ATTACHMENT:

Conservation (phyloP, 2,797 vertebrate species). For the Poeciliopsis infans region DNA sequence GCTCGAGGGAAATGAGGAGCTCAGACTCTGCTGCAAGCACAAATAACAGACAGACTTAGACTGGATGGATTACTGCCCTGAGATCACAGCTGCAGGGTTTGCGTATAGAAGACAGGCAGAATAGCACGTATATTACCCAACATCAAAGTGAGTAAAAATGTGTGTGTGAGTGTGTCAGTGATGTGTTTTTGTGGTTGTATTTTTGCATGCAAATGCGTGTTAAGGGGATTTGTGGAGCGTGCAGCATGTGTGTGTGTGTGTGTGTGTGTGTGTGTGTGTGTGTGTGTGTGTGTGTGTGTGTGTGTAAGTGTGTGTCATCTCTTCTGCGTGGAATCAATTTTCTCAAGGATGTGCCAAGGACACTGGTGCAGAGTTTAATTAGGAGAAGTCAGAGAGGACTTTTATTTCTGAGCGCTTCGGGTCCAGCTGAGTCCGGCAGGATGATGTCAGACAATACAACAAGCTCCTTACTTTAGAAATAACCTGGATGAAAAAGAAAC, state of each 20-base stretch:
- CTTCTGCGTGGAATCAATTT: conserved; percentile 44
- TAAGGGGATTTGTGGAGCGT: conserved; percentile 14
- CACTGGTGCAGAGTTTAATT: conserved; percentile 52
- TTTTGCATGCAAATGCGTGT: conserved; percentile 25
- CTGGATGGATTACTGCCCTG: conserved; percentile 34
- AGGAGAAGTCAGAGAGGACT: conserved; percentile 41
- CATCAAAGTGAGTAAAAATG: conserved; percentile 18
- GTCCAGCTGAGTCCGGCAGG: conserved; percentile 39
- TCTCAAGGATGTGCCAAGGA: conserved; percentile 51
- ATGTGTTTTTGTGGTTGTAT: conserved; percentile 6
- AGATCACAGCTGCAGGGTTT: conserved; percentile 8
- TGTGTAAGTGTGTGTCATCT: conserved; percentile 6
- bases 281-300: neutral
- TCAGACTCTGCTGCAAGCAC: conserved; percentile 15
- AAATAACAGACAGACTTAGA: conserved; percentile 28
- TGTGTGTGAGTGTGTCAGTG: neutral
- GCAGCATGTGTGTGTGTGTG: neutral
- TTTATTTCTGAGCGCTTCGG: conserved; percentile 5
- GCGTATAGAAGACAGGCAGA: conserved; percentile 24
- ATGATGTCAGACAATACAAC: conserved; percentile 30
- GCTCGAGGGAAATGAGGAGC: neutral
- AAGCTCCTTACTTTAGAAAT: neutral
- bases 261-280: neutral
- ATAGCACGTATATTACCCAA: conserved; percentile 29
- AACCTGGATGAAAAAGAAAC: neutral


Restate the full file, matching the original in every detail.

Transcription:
Conservation (phyloP, 2,797 vertebrate species). For the Poeciliopsis infans region DNA sequence GCTCGAGGGAAATGAGGAGCTCAGACTCTGCTGCAAGCACAAATAACAGACAGACTTAGACTGGATGGATTACTGCCCTGAGATCACAGCTGCAGGGTTTGCGTATAGAAGACAGGCAGAATAGCACGTATATTACCCAACATCAAAGTGAGTAAAAATGTGTGTGTGAGTGTGTCAGTGATGTGTTTTTGTGGTTGTATTTTTGCATGCAAATGCGTGTTAAGGGGATTTGTGGAGCGTGCAGCATGTGTGTGTGTGTGTGTGTGTGTGTGTGTGTGTGTGTGTGTGTGTGTGTGTGTGTGTGTAAGTGTGTGTCATCTCTTCTGCGTGGAATCAATTTTCTCAAGGATGTGCCAAGGACACTGGTGCAGAGTTTAATTAGGAGAAGTCAGAGAGGACTTTTATTTCTGAGCGCTTCGGGTCCAGCTGAGTCCGGCAGGATGATGTCAGACAATACAACAAGCTCCTTACTTTAGAAATAACCTGGATGAAAAAGAAAC, state of each 20-base stretch:
- CTTCTGCGTGGAATCAATTT: conserved; percentile 44
- TAAGGGGATTTGTGGAGCGT: conserved; percentile 14
- CACTGGTGCAGAGTTTAATT: conserved; percentile 52
- TTTTGCATGCAAATGCGTGT: conserved; percentile 25
- CTGGATGGATTACTGCCCTG: conserved; percentile 34
- AGGAGAAGTCAGAGAGGACT: conserved; percentile 41
- CATCAAAGTGAGTAAAAATG: conserved; percentile 18
- GTCCAGCTGAGTCCGGCAGG: conserved; percentile 39
- TCTCAAGGATGTGCCAAGGA: conserved; percentile 51
- ATGTGTTTTTGTGGTTGTAT: conserved; percentile 6
- AGATCACAGCTGCAGGGTTT: conserved; percentile 8
- TGTGTAAGTGTGTGTCATCT: conserved; percentile 6
- bases 281-300: neutral
- TCAGACTCTGCTGCAAGCAC: conserved; percentile 15
- AAATAACAGACAGACTTAGA: conserved; percentile 28
- TGTGTGTGAGTGTGTCAGTG: neutral
- GCAGCATGTGTGTGTGTGTG: neutral
- TTTATTTCTGAGCGCTTCGG: conserved; percentile 5
- GCGTATAGAAGACAGGCAGA: conserved; percentile 24
- ATGATGTCAGACAATACAAC: conserved; percentile 30
- GCTCGAGGGAAATGAGGAGC: neutral
- AAGCTCCTTACTTTAGAAAT: neutral
- bases 261-280: neutral
- ATAGCACGTATATTACCCAA: conserved; percentile 29
- AACCTGGATGAAAAAGAAAC: neutral